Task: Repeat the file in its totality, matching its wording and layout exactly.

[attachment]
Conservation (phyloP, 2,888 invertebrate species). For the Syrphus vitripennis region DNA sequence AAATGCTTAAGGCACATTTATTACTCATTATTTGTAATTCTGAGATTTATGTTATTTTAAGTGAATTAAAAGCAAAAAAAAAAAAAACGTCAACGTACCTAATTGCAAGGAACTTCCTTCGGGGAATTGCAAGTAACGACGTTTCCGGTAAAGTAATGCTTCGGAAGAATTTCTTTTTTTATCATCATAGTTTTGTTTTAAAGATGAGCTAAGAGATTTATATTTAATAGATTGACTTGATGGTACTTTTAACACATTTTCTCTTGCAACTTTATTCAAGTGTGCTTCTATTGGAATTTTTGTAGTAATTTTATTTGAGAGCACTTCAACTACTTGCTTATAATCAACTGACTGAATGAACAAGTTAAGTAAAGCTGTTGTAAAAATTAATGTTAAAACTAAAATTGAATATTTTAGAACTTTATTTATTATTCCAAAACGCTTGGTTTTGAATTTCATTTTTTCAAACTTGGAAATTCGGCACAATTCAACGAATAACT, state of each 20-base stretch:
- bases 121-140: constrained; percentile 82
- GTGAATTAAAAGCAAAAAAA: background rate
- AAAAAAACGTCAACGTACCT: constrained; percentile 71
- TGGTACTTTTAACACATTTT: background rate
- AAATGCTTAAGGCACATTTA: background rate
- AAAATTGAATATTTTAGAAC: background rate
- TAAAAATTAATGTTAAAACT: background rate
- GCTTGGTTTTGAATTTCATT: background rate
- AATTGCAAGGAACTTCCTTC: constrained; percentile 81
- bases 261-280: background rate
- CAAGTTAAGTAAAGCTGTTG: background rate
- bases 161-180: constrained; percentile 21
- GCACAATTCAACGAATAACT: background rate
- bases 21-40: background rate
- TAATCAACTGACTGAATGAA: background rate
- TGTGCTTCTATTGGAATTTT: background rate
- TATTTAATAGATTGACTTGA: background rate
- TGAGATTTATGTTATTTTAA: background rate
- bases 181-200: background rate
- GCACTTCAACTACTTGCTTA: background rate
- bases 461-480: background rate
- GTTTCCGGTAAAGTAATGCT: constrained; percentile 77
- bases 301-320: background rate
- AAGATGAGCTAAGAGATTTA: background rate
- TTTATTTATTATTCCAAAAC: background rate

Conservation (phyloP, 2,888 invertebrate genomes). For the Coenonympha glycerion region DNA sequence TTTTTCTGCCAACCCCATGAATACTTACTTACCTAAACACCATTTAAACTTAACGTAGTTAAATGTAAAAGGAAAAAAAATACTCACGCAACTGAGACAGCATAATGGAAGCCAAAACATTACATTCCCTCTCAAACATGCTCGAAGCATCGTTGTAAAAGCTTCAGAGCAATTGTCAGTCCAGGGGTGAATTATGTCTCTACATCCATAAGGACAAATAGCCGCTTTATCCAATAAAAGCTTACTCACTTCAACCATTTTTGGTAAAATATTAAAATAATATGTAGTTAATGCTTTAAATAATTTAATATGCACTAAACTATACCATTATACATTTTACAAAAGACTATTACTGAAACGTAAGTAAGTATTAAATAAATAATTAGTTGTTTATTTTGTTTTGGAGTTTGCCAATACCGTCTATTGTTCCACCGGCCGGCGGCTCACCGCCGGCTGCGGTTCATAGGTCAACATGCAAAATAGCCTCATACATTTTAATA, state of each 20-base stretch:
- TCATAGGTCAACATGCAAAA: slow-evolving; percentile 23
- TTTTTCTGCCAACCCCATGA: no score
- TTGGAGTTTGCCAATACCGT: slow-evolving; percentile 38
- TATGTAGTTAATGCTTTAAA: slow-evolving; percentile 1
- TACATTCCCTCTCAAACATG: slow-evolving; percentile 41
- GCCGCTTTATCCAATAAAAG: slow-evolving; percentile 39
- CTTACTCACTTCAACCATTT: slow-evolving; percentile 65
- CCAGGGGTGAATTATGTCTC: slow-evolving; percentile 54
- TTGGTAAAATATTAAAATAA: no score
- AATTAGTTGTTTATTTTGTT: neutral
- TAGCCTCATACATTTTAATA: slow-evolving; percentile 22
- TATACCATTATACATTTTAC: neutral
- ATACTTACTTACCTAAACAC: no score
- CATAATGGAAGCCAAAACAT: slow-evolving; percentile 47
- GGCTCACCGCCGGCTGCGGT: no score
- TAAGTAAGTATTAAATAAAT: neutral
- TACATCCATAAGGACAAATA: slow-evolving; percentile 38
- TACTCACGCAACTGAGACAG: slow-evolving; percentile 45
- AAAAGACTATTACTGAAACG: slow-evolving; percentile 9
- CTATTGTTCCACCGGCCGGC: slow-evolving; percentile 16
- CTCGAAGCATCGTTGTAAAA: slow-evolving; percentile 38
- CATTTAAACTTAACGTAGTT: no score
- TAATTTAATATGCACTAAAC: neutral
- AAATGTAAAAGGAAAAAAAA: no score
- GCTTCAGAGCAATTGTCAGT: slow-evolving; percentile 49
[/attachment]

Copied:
Conservation (phyloP, 2,888 invertebrate species). For the Syrphus vitripennis region DNA sequence AAATGCTTAAGGCACATTTATTACTCATTATTTGTAATTCTGAGATTTATGTTATTTTAAGTGAATTAAAAGCAAAAAAAAAAAAAACGTCAACGTACCTAATTGCAAGGAACTTCCTTCGGGGAATTGCAAGTAACGACGTTTCCGGTAAAGTAATGCTTCGGAAGAATTTCTTTTTTTATCATCATAGTTTTGTTTTAAAGATGAGCTAAGAGATTTATATTTAATAGATTGACTTGATGGTACTTTTAACACATTTTCTCTTGCAACTTTATTCAAGTGTGCTTCTATTGGAATTTTTGTAGTAATTTTATTTGAGAGCACTTCAACTACTTGCTTATAATCAACTGACTGAATGAACAAGTTAAGTAAAGCTGTTGTAAAAATTAATGTTAAAACTAAAATTGAATATTTTAGAACTTTATTTATTATTCCAAAACGCTTGGTTTTGAATTTCATTTTTTCAAACTTGGAAATTCGGCACAATTCAACGAATAACT, state of each 20-base stretch:
- bases 121-140: constrained; percentile 82
- GTGAATTAAAAGCAAAAAAA: background rate
- AAAAAAACGTCAACGTACCT: constrained; percentile 71
- TGGTACTTTTAACACATTTT: background rate
- AAATGCTTAAGGCACATTTA: background rate
- AAAATTGAATATTTTAGAAC: background rate
- TAAAAATTAATGTTAAAACT: background rate
- GCTTGGTTTTGAATTTCATT: background rate
- AATTGCAAGGAACTTCCTTC: constrained; percentile 81
- bases 261-280: background rate
- CAAGTTAAGTAAAGCTGTTG: background rate
- bases 161-180: constrained; percentile 21
- GCACAATTCAACGAATAACT: background rate
- bases 21-40: background rate
- TAATCAACTGACTGAATGAA: background rate
- TGTGCTTCTATTGGAATTTT: background rate
- TATTTAATAGATTGACTTGA: background rate
- TGAGATTTATGTTATTTTAA: background rate
- bases 181-200: background rate
- GCACTTCAACTACTTGCTTA: background rate
- bases 461-480: background rate
- GTTTCCGGTAAAGTAATGCT: constrained; percentile 77
- bases 301-320: background rate
- AAGATGAGCTAAGAGATTTA: background rate
- TTTATTTATTATTCCAAAAC: background rate

Conservation (phyloP, 2,888 invertebrate genomes). For the Coenonympha glycerion region DNA sequence TTTTTCTGCCAACCCCATGAATACTTACTTACCTAAACACCATTTAAACTTAACGTAGTTAAATGTAAAAGGAAAAAAAATACTCACGCAACTGAGACAGCATAATGGAAGCCAAAACATTACATTCCCTCTCAAACATGCTCGAAGCATCGTTGTAAAAGCTTCAGAGCAATTGTCAGTCCAGGGGTGAATTATGTCTCTACATCCATAAGGACAAATAGCCGCTTTATCCAATAAAAGCTTACTCACTTCAACCATTTTTGGTAAAATATTAAAATAATATGTAGTTAATGCTTTAAATAATTTAATATGCACTAAACTATACCATTATACATTTTACAAAAGACTATTACTGAAACGTAAGTAAGTATTAAATAAATAATTAGTTGTTTATTTTGTTTTGGAGTTTGCCAATACCGTCTATTGTTCCACCGGCCGGCGGCTCACCGCCGGCTGCGGTTCATAGGTCAACATGCAAAATAGCCTCATACATTTTAATA, state of each 20-base stretch:
- TCATAGGTCAACATGCAAAA: slow-evolving; percentile 23
- TTTTTCTGCCAACCCCATGA: no score
- TTGGAGTTTGCCAATACCGT: slow-evolving; percentile 38
- TATGTAGTTAATGCTTTAAA: slow-evolving; percentile 1
- TACATTCCCTCTCAAACATG: slow-evolving; percentile 41
- GCCGCTTTATCCAATAAAAG: slow-evolving; percentile 39
- CTTACTCACTTCAACCATTT: slow-evolving; percentile 65
- CCAGGGGTGAATTATGTCTC: slow-evolving; percentile 54
- TTGGTAAAATATTAAAATAA: no score
- AATTAGTTGTTTATTTTGTT: neutral
- TAGCCTCATACATTTTAATA: slow-evolving; percentile 22
- TATACCATTATACATTTTAC: neutral
- ATACTTACTTACCTAAACAC: no score
- CATAATGGAAGCCAAAACAT: slow-evolving; percentile 47
- GGCTCACCGCCGGCTGCGGT: no score
- TAAGTAAGTATTAAATAAAT: neutral
- TACATCCATAAGGACAAATA: slow-evolving; percentile 38
- TACTCACGCAACTGAGACAG: slow-evolving; percentile 45
- AAAAGACTATTACTGAAACG: slow-evolving; percentile 9
- CTATTGTTCCACCGGCCGGC: slow-evolving; percentile 16
- CTCGAAGCATCGTTGTAAAA: slow-evolving; percentile 38
- CATTTAAACTTAACGTAGTT: no score
- TAATTTAATATGCACTAAAC: neutral
- AAATGTAAAAGGAAAAAAAA: no score
- GCTTCAGAGCAATTGTCAGT: slow-evolving; percentile 49